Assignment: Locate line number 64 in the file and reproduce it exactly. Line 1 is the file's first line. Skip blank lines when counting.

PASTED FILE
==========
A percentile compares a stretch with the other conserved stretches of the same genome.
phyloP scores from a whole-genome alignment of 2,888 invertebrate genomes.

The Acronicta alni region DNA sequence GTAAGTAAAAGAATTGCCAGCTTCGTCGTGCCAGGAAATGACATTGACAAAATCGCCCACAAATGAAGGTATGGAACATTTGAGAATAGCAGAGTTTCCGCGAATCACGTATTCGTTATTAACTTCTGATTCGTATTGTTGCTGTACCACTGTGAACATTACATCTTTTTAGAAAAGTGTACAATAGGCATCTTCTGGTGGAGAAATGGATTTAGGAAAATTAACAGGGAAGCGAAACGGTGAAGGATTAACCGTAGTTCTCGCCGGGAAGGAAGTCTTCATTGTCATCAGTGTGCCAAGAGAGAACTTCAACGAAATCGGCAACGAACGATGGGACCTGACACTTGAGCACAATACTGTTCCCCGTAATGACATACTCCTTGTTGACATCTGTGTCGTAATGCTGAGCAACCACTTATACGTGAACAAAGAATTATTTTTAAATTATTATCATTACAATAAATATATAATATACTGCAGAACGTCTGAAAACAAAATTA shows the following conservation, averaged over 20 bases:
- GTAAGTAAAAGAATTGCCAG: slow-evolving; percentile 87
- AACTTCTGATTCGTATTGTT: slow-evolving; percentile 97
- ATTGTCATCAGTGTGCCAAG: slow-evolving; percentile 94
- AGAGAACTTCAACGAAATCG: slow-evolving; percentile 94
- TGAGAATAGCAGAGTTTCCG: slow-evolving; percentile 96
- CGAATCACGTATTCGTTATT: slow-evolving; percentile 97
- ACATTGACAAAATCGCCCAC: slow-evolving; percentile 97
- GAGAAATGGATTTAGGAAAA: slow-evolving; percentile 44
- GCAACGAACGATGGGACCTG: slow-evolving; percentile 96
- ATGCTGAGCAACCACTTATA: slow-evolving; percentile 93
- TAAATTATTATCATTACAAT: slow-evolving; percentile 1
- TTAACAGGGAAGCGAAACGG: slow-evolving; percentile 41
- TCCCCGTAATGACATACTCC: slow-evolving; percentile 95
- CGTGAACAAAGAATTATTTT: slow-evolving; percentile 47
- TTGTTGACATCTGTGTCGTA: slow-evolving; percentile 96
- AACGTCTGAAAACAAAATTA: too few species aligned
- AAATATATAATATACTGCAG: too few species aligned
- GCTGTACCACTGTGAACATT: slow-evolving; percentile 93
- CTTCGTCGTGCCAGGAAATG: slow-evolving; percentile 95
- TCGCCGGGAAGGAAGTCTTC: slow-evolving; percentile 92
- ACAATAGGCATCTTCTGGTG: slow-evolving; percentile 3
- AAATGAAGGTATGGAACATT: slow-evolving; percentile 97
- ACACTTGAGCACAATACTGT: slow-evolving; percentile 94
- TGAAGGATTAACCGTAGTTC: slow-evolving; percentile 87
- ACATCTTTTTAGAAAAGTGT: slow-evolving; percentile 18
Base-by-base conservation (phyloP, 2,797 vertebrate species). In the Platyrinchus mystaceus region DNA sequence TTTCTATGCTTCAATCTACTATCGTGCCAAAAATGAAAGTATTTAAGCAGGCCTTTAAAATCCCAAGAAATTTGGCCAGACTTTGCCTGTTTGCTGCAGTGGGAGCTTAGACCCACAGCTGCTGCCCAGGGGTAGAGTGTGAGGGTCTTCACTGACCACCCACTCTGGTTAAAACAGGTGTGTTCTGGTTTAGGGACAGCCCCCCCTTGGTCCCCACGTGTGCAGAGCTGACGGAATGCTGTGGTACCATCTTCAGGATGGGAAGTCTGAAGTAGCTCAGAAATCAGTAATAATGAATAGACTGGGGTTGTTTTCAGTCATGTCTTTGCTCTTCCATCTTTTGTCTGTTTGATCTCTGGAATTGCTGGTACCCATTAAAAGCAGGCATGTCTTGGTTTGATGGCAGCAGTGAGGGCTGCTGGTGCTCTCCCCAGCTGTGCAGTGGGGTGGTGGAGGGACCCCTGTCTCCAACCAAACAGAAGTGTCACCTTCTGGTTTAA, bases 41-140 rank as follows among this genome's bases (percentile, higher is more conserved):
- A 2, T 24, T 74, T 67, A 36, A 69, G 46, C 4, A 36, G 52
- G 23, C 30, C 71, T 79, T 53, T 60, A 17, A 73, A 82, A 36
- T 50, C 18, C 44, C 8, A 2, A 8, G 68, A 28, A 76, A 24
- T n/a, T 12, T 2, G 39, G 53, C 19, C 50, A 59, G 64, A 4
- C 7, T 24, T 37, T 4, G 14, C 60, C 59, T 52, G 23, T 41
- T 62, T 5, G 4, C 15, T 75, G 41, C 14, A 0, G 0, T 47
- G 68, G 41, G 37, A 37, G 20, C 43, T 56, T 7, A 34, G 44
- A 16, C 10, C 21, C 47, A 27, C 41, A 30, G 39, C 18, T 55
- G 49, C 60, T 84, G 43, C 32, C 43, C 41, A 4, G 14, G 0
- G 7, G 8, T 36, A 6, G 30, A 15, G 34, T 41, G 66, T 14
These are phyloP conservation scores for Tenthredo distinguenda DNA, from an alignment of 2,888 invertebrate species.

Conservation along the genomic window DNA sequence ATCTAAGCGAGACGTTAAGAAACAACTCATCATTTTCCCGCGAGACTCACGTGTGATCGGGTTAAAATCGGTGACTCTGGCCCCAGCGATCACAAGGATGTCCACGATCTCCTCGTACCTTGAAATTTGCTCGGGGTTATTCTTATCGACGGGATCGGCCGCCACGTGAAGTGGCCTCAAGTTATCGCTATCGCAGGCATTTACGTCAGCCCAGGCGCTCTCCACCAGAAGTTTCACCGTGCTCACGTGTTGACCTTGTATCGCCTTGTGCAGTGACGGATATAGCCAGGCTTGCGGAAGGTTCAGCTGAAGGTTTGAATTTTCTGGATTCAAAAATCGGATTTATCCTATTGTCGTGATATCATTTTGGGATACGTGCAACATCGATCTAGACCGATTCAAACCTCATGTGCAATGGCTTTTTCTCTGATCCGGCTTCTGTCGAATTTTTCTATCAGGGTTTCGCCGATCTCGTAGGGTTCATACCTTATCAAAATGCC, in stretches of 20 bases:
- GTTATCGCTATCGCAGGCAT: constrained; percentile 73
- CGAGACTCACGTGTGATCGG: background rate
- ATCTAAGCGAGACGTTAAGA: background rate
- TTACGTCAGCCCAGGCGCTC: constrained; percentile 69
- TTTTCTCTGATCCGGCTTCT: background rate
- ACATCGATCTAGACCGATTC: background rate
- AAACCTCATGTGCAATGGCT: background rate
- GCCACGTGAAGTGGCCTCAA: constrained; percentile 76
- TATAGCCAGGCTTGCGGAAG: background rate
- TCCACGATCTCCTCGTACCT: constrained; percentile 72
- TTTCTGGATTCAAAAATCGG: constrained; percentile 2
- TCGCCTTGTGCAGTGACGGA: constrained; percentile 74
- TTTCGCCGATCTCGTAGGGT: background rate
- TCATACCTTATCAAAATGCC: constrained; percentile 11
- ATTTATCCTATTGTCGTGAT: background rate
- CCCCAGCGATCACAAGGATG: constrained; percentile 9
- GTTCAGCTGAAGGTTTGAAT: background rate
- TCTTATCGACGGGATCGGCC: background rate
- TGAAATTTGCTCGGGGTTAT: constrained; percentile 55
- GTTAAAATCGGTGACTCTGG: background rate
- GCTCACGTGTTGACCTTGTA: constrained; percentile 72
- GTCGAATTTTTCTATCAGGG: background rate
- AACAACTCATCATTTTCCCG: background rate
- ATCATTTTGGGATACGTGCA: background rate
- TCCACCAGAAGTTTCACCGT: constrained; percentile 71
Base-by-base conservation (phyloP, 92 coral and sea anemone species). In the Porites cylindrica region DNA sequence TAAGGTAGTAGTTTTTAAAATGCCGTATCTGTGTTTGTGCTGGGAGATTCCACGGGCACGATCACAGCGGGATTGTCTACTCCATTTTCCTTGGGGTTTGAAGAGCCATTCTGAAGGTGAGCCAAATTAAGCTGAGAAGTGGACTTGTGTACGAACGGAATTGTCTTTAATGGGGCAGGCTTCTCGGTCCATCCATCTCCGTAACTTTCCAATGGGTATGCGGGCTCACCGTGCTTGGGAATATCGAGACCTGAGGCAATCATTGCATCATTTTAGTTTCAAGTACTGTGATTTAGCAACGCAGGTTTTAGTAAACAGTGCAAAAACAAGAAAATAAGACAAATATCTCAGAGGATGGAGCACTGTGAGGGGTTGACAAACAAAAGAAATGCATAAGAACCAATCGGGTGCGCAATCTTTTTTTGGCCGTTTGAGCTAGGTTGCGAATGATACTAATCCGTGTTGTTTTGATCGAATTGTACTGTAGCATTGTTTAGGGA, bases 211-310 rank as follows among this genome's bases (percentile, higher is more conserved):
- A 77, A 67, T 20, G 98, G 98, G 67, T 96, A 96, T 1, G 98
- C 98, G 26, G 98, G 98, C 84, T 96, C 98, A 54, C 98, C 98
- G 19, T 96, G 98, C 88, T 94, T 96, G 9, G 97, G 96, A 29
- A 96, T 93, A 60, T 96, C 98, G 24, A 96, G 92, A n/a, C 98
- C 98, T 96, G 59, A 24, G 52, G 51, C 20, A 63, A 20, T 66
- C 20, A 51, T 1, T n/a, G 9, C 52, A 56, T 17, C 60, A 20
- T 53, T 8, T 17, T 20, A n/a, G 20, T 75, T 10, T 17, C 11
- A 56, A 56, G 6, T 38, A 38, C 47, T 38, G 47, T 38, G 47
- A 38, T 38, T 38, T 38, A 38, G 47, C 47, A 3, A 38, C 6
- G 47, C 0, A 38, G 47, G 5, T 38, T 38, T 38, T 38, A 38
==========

- AACAACTCATCATTTTCCCG: background rate